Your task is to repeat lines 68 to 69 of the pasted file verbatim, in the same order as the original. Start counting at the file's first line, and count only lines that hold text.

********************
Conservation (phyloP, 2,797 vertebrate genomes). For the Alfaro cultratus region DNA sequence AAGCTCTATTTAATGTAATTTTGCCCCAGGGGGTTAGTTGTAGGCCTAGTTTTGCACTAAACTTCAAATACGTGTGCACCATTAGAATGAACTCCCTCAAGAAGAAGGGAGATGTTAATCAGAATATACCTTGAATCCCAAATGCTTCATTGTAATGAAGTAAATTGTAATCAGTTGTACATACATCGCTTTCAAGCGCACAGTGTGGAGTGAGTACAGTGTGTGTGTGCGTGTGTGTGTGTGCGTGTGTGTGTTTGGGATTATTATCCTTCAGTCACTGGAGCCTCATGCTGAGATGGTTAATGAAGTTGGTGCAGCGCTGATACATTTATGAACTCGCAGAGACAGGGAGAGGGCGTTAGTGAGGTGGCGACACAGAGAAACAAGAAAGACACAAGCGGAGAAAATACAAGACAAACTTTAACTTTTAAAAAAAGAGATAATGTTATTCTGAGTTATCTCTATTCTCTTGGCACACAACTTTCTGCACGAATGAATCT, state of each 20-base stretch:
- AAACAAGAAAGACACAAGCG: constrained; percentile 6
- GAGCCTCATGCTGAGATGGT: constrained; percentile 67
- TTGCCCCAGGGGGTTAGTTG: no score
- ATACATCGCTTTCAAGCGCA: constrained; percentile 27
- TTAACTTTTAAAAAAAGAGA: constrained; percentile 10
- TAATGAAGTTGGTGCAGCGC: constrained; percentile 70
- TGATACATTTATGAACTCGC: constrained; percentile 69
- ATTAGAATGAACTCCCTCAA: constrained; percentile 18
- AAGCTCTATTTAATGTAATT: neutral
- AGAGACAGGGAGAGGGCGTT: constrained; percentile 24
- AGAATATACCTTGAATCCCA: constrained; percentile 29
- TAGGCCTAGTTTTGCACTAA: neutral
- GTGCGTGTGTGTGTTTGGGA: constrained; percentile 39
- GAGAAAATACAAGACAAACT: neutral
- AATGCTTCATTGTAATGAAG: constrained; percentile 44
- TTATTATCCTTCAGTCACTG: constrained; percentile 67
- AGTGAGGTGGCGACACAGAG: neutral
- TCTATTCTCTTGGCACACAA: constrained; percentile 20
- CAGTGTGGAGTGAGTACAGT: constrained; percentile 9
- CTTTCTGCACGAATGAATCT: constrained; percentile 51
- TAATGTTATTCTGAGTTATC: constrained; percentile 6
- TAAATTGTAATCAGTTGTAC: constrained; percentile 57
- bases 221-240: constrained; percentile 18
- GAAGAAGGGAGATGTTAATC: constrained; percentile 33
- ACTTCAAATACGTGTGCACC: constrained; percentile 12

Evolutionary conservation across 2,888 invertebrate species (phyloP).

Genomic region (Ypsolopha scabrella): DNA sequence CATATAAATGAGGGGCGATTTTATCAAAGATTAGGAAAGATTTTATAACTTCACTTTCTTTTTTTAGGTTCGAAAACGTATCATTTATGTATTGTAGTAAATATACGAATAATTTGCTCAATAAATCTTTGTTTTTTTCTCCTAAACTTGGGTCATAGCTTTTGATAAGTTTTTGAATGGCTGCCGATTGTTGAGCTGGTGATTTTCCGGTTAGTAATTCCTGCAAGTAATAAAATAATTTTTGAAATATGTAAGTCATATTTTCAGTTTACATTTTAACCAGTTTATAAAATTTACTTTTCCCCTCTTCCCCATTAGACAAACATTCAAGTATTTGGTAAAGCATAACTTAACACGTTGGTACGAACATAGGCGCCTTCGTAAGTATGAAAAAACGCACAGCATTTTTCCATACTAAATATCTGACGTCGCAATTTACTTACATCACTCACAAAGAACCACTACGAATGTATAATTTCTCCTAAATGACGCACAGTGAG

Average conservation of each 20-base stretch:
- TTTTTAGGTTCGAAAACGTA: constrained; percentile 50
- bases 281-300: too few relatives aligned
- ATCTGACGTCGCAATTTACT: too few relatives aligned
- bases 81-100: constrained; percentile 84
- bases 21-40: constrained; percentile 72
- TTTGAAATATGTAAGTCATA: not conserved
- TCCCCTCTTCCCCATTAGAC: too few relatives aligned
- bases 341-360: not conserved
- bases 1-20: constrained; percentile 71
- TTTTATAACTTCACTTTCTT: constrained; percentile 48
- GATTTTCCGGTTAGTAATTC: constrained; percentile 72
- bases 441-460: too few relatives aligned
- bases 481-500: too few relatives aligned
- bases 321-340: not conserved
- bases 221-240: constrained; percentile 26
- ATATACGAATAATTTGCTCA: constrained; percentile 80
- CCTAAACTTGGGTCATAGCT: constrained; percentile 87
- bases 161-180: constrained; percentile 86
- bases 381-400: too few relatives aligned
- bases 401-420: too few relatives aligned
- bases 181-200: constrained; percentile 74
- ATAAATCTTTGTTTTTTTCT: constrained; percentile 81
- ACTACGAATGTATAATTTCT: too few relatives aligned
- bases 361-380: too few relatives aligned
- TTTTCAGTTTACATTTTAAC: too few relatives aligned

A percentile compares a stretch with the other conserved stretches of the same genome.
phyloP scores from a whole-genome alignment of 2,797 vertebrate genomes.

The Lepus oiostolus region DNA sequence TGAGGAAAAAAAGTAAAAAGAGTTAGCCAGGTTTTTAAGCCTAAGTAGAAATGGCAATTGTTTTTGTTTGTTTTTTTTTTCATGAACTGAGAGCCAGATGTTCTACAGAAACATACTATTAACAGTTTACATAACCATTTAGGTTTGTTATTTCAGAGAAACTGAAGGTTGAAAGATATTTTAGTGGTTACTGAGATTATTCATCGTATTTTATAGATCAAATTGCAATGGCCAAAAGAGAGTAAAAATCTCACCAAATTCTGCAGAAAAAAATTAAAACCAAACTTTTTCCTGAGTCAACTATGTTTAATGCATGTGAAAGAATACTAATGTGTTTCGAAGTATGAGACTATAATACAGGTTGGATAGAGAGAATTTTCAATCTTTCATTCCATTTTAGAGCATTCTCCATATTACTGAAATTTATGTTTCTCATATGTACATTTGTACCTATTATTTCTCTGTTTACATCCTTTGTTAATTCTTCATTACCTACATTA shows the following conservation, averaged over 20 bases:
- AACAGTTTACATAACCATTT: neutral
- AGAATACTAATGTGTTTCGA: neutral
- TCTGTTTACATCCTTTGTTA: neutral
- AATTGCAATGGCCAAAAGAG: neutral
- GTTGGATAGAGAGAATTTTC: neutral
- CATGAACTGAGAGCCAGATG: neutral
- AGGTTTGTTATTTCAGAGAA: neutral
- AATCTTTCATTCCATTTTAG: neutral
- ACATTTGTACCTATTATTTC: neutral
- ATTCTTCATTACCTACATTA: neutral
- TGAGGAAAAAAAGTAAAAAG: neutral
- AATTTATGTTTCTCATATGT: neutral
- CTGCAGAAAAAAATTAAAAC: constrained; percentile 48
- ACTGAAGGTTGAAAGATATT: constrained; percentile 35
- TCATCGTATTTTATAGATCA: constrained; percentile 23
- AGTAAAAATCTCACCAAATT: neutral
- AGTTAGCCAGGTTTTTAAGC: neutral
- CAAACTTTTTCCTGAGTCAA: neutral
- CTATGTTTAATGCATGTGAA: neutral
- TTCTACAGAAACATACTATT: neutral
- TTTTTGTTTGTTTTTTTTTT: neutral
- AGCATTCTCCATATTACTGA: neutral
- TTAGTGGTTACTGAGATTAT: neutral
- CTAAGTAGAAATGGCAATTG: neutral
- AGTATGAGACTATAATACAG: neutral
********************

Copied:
- TGAGGAAAAAAAGTAAAAAG: neutral
- AATTTATGTTTCTCATATGT: neutral